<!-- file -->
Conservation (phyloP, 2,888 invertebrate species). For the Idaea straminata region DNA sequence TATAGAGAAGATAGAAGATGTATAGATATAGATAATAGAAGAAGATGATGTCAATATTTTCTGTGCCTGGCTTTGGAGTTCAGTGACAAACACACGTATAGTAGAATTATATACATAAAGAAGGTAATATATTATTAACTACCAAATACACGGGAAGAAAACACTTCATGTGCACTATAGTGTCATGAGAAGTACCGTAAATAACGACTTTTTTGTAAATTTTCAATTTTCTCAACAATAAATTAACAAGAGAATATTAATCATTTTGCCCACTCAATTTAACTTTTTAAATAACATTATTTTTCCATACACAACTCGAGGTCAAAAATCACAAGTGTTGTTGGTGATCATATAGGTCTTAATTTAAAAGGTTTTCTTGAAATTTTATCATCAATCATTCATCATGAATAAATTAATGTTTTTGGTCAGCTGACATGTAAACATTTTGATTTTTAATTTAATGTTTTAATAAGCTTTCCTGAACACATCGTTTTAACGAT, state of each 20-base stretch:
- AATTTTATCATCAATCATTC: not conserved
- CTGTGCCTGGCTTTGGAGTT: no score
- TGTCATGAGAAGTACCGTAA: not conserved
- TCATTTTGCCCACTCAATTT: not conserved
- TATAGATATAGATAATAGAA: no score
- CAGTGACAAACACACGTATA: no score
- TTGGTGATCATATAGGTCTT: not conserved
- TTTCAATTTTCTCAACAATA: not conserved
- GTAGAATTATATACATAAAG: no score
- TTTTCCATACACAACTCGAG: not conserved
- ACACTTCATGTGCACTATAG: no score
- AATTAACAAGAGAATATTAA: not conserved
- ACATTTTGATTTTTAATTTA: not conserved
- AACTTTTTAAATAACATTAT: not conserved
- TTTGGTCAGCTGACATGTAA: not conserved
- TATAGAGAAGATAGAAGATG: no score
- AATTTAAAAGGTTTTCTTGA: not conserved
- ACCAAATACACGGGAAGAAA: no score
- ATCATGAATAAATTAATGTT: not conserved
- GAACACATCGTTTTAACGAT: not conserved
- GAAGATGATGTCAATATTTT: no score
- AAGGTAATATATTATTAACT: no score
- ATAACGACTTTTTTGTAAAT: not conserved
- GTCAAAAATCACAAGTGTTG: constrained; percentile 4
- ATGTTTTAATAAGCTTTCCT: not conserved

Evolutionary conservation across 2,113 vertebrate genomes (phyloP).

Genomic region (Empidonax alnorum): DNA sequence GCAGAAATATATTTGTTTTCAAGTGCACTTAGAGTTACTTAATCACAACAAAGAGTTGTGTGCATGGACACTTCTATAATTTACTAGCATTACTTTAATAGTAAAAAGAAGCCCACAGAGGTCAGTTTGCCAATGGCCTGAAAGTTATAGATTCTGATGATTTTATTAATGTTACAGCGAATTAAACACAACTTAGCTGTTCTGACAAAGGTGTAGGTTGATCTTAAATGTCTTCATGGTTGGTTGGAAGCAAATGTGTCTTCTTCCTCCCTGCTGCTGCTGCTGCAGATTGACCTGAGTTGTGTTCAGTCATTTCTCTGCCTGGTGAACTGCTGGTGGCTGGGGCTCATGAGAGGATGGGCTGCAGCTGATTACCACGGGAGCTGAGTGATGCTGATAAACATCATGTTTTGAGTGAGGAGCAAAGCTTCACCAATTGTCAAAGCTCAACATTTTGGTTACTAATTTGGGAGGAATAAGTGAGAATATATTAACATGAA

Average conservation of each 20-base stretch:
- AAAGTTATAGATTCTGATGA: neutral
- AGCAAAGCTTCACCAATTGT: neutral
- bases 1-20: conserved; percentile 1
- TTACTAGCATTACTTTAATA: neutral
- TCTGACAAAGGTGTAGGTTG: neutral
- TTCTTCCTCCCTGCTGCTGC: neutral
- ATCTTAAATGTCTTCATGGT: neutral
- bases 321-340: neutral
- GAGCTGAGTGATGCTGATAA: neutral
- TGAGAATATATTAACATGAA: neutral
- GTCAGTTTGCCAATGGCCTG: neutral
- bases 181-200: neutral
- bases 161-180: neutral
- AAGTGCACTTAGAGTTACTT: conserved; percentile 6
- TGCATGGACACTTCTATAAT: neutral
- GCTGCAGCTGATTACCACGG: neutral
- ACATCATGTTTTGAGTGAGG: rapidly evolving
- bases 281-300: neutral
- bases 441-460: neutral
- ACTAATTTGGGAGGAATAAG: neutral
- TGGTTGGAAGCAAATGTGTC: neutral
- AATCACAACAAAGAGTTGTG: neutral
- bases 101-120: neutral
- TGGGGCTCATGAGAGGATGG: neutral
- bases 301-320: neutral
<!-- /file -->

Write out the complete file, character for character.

Conservation (phyloP, 2,888 invertebrate species). For the Idaea straminata region DNA sequence TATAGAGAAGATAGAAGATGTATAGATATAGATAATAGAAGAAGATGATGTCAATATTTTCTGTGCCTGGCTTTGGAGTTCAGTGACAAACACACGTATAGTAGAATTATATACATAAAGAAGGTAATATATTATTAACTACCAAATACACGGGAAGAAAACACTTCATGTGCACTATAGTGTCATGAGAAGTACCGTAAATAACGACTTTTTTGTAAATTTTCAATTTTCTCAACAATAAATTAACAAGAGAATATTAATCATTTTGCCCACTCAATTTAACTTTTTAAATAACATTATTTTTCCATACACAACTCGAGGTCAAAAATCACAAGTGTTGTTGGTGATCATATAGGTCTTAATTTAAAAGGTTTTCTTGAAATTTTATCATCAATCATTCATCATGAATAAATTAATGTTTTTGGTCAGCTGACATGTAAACATTTTGATTTTTAATTTAATGTTTTAATAAGCTTTCCTGAACACATCGTTTTAACGAT, state of each 20-base stretch:
- AATTTTATCATCAATCATTC: not conserved
- CTGTGCCTGGCTTTGGAGTT: no score
- TGTCATGAGAAGTACCGTAA: not conserved
- TCATTTTGCCCACTCAATTT: not conserved
- TATAGATATAGATAATAGAA: no score
- CAGTGACAAACACACGTATA: no score
- TTGGTGATCATATAGGTCTT: not conserved
- TTTCAATTTTCTCAACAATA: not conserved
- GTAGAATTATATACATAAAG: no score
- TTTTCCATACACAACTCGAG: not conserved
- ACACTTCATGTGCACTATAG: no score
- AATTAACAAGAGAATATTAA: not conserved
- ACATTTTGATTTTTAATTTA: not conserved
- AACTTTTTAAATAACATTAT: not conserved
- TTTGGTCAGCTGACATGTAA: not conserved
- TATAGAGAAGATAGAAGATG: no score
- AATTTAAAAGGTTTTCTTGA: not conserved
- ACCAAATACACGGGAAGAAA: no score
- ATCATGAATAAATTAATGTT: not conserved
- GAACACATCGTTTTAACGAT: not conserved
- GAAGATGATGTCAATATTTT: no score
- AAGGTAATATATTATTAACT: no score
- ATAACGACTTTTTTGTAAAT: not conserved
- GTCAAAAATCACAAGTGTTG: constrained; percentile 4
- ATGTTTTAATAAGCTTTCCT: not conserved

Evolutionary conservation across 2,113 vertebrate genomes (phyloP).

Genomic region (Empidonax alnorum): DNA sequence GCAGAAATATATTTGTTTTCAAGTGCACTTAGAGTTACTTAATCACAACAAAGAGTTGTGTGCATGGACACTTCTATAATTTACTAGCATTACTTTAATAGTAAAAAGAAGCCCACAGAGGTCAGTTTGCCAATGGCCTGAAAGTTATAGATTCTGATGATTTTATTAATGTTACAGCGAATTAAACACAACTTAGCTGTTCTGACAAAGGTGTAGGTTGATCTTAAATGTCTTCATGGTTGGTTGGAAGCAAATGTGTCTTCTTCCTCCCTGCTGCTGCTGCTGCAGATTGACCTGAGTTGTGTTCAGTCATTTCTCTGCCTGGTGAACTGCTGGTGGCTGGGGCTCATGAGAGGATGGGCTGCAGCTGATTACCACGGGAGCTGAGTGATGCTGATAAACATCATGTTTTGAGTGAGGAGCAAAGCTTCACCAATTGTCAAAGCTCAACATTTTGGTTACTAATTTGGGAGGAATAAGTGAGAATATATTAACATGAA

Average conservation of each 20-base stretch:
- AAAGTTATAGATTCTGATGA: neutral
- AGCAAAGCTTCACCAATTGT: neutral
- bases 1-20: conserved; percentile 1
- TTACTAGCATTACTTTAATA: neutral
- TCTGACAAAGGTGTAGGTTG: neutral
- TTCTTCCTCCCTGCTGCTGC: neutral
- ATCTTAAATGTCTTCATGGT: neutral
- bases 321-340: neutral
- GAGCTGAGTGATGCTGATAA: neutral
- TGAGAATATATTAACATGAA: neutral
- GTCAGTTTGCCAATGGCCTG: neutral
- bases 181-200: neutral
- bases 161-180: neutral
- AAGTGCACTTAGAGTTACTT: conserved; percentile 6
- TGCATGGACACTTCTATAAT: neutral
- GCTGCAGCTGATTACCACGG: neutral
- ACATCATGTTTTGAGTGAGG: rapidly evolving
- bases 281-300: neutral
- bases 441-460: neutral
- ACTAATTTGGGAGGAATAAG: neutral
- TGGTTGGAAGCAAATGTGTC: neutral
- AATCACAACAAAGAGTTGTG: neutral
- bases 101-120: neutral
- TGGGGCTCATGAGAGGATGG: neutral
- bases 301-320: neutral